Unleashing your 501(c)(3)’s Potential 

non-profit organization in legislation

501(c)3 organizations are tax-exempt nonprofits which may be set up to promote chartable, educational and other causes. Often, these organizations want to fight back against predatory legislation, but don’t know where to begin. After recently consulting with a number of 501(c)3 organizations, I’ve realized that a lot of Executive Directors and Board Members have unknowingly limited their organization’s potential.

Combating bad legislation can be a confusing and scary realm of law for many organizations. The line between 501(c)3 prohibited and non-prohibited activities can become blurred for even the most seasoned Executive Director. 501(c)(3)s may educate voters or candidates on the issues, provide opportunities for voters to hear the candidates’ positions, encourage citizens to register to vote, and get registered voters to go to the polls on election day, provided they engage in these activities without favoring one candidate over another.

Many organizations refuse to run advocacy advertisements which mentions an elected representative’s name because they believe this type of advertisement is prohibited.  This is incorrect. The IRS permits 501(c)3s to inform and mobilize constituents to oppose a proposed legislative bill regardless if a candidate’s name is mentioned. The IRS has explicitly allowed this type of activity, even during election seasons.

If the purpose of an advocacy campaign is to educate constitutes on the possible impact of proposed legislation, then a 501(c)3 may run advertisements as long as these ads do not promote “electioneering.” This includes ads specifically targeting a legislator’s constituents. 501(c)(3) organizations may also advocate through all forms of media including radio, TV, social media, and print. The key to keeping your organization compliant with the 501(c)(3) constraints is to focus on the issues and not the candidates.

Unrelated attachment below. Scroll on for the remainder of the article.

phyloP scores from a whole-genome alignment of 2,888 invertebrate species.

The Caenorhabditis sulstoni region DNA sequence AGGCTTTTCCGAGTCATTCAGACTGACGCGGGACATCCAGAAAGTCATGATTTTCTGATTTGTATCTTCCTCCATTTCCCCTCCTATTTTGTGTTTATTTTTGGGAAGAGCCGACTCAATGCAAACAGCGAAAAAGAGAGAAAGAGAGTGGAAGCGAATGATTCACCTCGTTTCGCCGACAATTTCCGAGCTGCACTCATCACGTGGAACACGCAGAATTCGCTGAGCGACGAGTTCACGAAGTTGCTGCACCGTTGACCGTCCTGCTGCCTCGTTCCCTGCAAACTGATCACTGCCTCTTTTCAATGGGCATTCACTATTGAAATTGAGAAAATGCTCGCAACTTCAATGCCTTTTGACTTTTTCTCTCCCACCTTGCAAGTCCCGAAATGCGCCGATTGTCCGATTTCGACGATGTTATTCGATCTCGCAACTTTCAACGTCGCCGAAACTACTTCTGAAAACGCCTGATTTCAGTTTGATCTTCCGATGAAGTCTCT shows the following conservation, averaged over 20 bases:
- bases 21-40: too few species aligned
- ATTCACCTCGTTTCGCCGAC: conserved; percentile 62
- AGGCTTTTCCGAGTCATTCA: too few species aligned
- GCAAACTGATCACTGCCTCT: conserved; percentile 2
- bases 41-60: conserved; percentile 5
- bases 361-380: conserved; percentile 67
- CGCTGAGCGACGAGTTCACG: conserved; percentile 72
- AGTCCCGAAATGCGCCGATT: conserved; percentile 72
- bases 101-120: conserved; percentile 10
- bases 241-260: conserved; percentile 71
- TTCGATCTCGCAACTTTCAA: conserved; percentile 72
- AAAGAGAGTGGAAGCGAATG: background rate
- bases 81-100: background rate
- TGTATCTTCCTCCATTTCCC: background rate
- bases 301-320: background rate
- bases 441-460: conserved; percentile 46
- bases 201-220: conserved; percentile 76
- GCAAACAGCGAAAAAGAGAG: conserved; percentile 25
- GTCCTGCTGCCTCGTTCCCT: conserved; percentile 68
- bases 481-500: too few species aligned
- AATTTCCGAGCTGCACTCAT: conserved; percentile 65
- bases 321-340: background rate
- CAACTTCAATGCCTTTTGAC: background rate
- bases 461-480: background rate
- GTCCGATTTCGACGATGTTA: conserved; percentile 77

But, 501(c)(3) organizations are absolutely prohibited from directly or indirectly participating in, or intervening in, any political campaign on behalf of (or in opposition to) any candidate for elective public office.Contributions to political campaign funds or public statements of position (verbal or written) made on behalf of the organization in favor of or in opposition to any candidate for public office clearly violate the prohibition against political campaign activity.  Violating this prohibition may result in denial or revocation of tax-exempt status and the imposition of certain excise taxes.

501(c)(3)s though may not engage in any activity which is considered a “Political Campaign Intervention.” The IRS defines this activity as “any and all activities that favor or oppose one or more candidates for public office.” Thus, a 501(c)3 cannot actively take a stand on which candidate to support in an election.

Factors in determining whether a communication results in political campaign intervention include the following:

  • Whether the statement expresses approval or disapproval of one or more candidates’ positions and/or actions
  • Whether the statement is delivered close in time to the election
  • Whether the statement makes reference to voting or an election
  • Whether the issue addressed distinguishes candidates for a given office

501(c)3s can also engage in limited lobbying. However, a 501(c)3 must properly execute and file a 5758 form prior to engaging in any lobbying activities. Once this form has been filed, the 501(c)3 may lobby as long as the organization spends less than 5-20% of the organizational budget on lobbying activities, depending on the size of the organization.